Jaguar 420 and Daimler Sovereign Feature SMITHS Instruments

At the London Motor Show in October 1966, Jaguar launched the replacement to the S-Type - the Jaguar 420.  The S-Type had been in production since 1963, but the car's styling had received wide criticism.  At the same time, Jaguar launched the Daimler Sovereign which only differed to the 420 in terms of badging, interior trim and limited external features.  Feedback from the motoring press was very positive.

Nevertheless, the 420 was essentially an S-Type without a curved front end.  The redesigned front featured four lamps (two outer headlamps and two inner fog lamps), each with a small peak.  The tops of the wheel arches were flattened to match the squarer lines of the front end.  The aim was to improve the car's aesthetic appearance, whilst reflecting the look of the larger Mark X/240G.

The 420 was powered by a 4.2-litre XK engine generating 245 bhp.  The car accelerated from 0-60 mph in under 10 seconds with a top speed of more than 125 mph.  However, the fuel consumption of 15-16 mpg did receive some criticism.  An optional feature for the 420 and standard on the Sovereign was power steering.  They shared the design with the 420G.

Between 1966 and 1969, Jaguar Cars manufactured 10,236 420s and 5,824 Daimler Sovereigns.

Dashboard Changes

The introduction of new safety legislation resulted in the traditional all wood cappings on the doors and dashboard being replaced by softer padded Rexine (artificial leather cloth).  Wood still featured strongly as the main frontage.

Four gauges and one clock were positioned in the centre of the dashboard, above the gear stick.  These included:

  • Lucas Ammeter;
  • SMITHS Fuel Gauge;
  • SMITHS Oil Pressure Gauge;
  • SMITHS Water Temperature Gauge;
  • SMITHS clock powered by its own battery (in the S-Type the clock had appeared in the Tachometer);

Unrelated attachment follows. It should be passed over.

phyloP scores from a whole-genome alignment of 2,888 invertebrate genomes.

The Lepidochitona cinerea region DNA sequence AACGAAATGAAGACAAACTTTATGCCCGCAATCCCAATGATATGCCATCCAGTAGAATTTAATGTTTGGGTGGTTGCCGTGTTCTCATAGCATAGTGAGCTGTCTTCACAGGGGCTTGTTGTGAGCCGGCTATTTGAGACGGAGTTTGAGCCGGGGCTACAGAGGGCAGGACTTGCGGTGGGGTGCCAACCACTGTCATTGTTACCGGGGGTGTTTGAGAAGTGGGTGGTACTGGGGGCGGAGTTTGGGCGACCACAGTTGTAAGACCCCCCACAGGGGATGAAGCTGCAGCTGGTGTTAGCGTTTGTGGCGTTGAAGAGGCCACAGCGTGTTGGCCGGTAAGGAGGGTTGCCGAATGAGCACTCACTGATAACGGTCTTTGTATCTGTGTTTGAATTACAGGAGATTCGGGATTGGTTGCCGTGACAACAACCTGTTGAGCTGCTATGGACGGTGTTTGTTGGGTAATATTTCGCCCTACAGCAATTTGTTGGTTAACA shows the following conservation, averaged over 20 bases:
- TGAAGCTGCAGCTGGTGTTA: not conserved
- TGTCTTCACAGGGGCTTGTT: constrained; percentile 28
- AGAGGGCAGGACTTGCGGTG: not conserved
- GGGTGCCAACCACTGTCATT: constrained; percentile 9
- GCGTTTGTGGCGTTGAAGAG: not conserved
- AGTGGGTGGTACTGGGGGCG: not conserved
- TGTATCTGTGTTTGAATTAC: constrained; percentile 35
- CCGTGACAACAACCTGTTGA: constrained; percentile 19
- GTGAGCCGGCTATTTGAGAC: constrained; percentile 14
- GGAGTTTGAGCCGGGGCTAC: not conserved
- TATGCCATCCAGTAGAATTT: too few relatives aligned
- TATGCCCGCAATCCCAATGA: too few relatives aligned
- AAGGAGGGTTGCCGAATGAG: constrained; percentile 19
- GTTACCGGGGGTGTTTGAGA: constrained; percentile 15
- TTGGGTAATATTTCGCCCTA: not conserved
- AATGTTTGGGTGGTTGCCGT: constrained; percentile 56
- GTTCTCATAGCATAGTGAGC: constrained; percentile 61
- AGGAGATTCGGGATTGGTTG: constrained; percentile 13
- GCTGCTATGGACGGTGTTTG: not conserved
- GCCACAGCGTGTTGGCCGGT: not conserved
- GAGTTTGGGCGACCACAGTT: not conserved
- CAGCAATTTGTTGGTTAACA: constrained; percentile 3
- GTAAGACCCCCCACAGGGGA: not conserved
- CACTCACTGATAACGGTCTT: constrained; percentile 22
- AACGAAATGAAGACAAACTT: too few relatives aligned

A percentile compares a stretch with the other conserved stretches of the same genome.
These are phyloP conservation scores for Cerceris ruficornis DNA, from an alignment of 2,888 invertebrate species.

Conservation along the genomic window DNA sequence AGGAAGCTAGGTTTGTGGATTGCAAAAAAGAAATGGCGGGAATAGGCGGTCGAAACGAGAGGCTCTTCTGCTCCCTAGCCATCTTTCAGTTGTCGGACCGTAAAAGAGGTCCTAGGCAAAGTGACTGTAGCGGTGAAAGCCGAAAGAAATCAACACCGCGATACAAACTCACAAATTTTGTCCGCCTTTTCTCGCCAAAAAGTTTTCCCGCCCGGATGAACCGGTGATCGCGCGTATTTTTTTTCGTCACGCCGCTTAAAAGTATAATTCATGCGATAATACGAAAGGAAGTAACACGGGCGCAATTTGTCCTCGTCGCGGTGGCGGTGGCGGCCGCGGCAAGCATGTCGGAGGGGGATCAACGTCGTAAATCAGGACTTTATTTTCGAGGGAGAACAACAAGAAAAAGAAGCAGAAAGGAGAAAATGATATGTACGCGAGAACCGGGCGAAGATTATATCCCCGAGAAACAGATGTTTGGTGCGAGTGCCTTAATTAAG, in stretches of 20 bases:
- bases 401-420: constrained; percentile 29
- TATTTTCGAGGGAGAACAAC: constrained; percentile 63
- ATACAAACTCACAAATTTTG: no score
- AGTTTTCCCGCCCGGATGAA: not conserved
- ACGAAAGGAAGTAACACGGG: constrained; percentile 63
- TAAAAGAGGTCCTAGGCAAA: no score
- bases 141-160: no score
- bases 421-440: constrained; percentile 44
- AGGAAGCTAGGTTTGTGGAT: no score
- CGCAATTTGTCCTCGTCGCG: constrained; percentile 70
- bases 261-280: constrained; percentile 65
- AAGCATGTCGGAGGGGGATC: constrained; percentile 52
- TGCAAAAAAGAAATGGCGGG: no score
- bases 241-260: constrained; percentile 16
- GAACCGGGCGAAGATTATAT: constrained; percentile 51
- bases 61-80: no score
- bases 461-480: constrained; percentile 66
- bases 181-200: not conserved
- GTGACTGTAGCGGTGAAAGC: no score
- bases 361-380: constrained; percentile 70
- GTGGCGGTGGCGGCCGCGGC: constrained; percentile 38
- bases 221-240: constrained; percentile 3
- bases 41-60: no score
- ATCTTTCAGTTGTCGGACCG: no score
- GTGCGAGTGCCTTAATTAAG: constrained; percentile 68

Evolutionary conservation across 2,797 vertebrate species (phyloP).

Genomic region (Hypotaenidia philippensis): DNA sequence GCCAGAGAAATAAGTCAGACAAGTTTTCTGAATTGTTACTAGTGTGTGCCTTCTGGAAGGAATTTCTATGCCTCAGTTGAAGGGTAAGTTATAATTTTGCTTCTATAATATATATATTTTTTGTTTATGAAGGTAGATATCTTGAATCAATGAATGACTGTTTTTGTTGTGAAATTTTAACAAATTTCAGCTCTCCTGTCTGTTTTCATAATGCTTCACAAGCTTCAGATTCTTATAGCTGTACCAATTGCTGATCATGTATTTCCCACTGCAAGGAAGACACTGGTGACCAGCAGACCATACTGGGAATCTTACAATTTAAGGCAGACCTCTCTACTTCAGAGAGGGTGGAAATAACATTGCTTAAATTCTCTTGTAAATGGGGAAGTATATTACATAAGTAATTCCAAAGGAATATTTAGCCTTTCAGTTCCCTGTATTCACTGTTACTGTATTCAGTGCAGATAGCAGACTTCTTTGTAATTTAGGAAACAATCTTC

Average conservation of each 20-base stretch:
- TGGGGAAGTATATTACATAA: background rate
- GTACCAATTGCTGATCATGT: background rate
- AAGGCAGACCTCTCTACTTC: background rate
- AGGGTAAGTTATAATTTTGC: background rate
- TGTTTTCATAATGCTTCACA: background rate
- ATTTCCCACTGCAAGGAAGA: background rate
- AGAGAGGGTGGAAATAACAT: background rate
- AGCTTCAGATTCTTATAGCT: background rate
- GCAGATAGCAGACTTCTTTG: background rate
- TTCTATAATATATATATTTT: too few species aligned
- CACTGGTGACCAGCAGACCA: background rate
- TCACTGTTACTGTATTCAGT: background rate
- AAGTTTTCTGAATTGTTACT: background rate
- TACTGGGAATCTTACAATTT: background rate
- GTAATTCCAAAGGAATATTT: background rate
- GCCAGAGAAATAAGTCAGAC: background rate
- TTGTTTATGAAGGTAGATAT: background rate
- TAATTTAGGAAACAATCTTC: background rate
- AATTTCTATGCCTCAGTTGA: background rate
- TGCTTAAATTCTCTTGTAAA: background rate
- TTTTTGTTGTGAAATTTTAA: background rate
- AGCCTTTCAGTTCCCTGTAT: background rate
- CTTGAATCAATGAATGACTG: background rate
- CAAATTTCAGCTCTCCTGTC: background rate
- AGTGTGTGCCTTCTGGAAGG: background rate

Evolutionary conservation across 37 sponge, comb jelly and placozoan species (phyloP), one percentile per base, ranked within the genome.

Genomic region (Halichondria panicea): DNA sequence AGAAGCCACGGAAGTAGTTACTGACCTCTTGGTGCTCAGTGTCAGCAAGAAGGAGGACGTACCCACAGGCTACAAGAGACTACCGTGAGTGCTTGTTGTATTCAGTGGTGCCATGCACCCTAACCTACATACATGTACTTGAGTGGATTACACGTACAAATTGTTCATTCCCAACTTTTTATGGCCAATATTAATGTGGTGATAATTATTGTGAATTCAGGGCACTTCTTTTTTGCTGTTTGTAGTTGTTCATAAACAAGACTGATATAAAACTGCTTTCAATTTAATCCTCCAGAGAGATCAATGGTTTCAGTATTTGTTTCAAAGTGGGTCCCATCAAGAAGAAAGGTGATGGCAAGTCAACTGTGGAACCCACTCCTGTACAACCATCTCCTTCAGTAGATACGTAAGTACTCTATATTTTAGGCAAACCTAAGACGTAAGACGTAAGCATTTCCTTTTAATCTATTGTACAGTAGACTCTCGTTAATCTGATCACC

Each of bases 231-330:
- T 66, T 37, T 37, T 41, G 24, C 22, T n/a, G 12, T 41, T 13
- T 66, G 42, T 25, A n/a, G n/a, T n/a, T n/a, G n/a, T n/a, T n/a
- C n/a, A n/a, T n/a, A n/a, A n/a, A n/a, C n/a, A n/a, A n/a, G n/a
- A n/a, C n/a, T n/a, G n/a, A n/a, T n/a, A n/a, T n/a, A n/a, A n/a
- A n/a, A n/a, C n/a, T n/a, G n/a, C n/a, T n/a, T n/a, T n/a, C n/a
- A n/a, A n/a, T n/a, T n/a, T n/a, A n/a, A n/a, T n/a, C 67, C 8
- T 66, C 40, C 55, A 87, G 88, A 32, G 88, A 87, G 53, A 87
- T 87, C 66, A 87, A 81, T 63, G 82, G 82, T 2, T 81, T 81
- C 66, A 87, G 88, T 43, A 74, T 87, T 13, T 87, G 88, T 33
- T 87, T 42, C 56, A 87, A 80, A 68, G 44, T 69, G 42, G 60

The SMITHS Speedometer and Tachometer were positioned behind the steering wheel.

Pricing Differences

According to the Motor magazine of October 1966, the prices of the two cars were:

Manual transmission - Jaguar £1,615 vs Daimler £1,724

Automatic transmission - Jaguar £1,678 vs Daimler £1,787

However, the motoring public had difficulty in distinguishing the 420 and Sovereign from other Jaguar/Daimler models.  In the first year of production, the 420/Sovereign outsold all other Jaguar saloon cars still in production, ultimately ending interest in the S-Type.  The tide turned in 1968 with a resurgence in sales of the Mark 2 and Daimler 250, partly because many Jaguar enthusiasts were waiting for the launch of the XJ6.

SMITHS continued to design and supply gauges for subsequent Jaguar cars.  Today, replacement SMITHS gauges for classic Jaguar cars, designed to the original specifications, continue to be manufactured at the CAI plant.

For further information on SMITHS gauges for classic cars, including the Jaguar and Aston Martin, please contact us on:

Via the website

Email:  info@caigauge.com

Phone:  +44 (0) 1639 732200

You can also follow us on social media including Facebook (@caigauge) and Twitter (@caigauge) for regular news and technical features.

 

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Tags: Daimler Sovereign, Jaguar, Jaguar 420,

Categories: Case Histories

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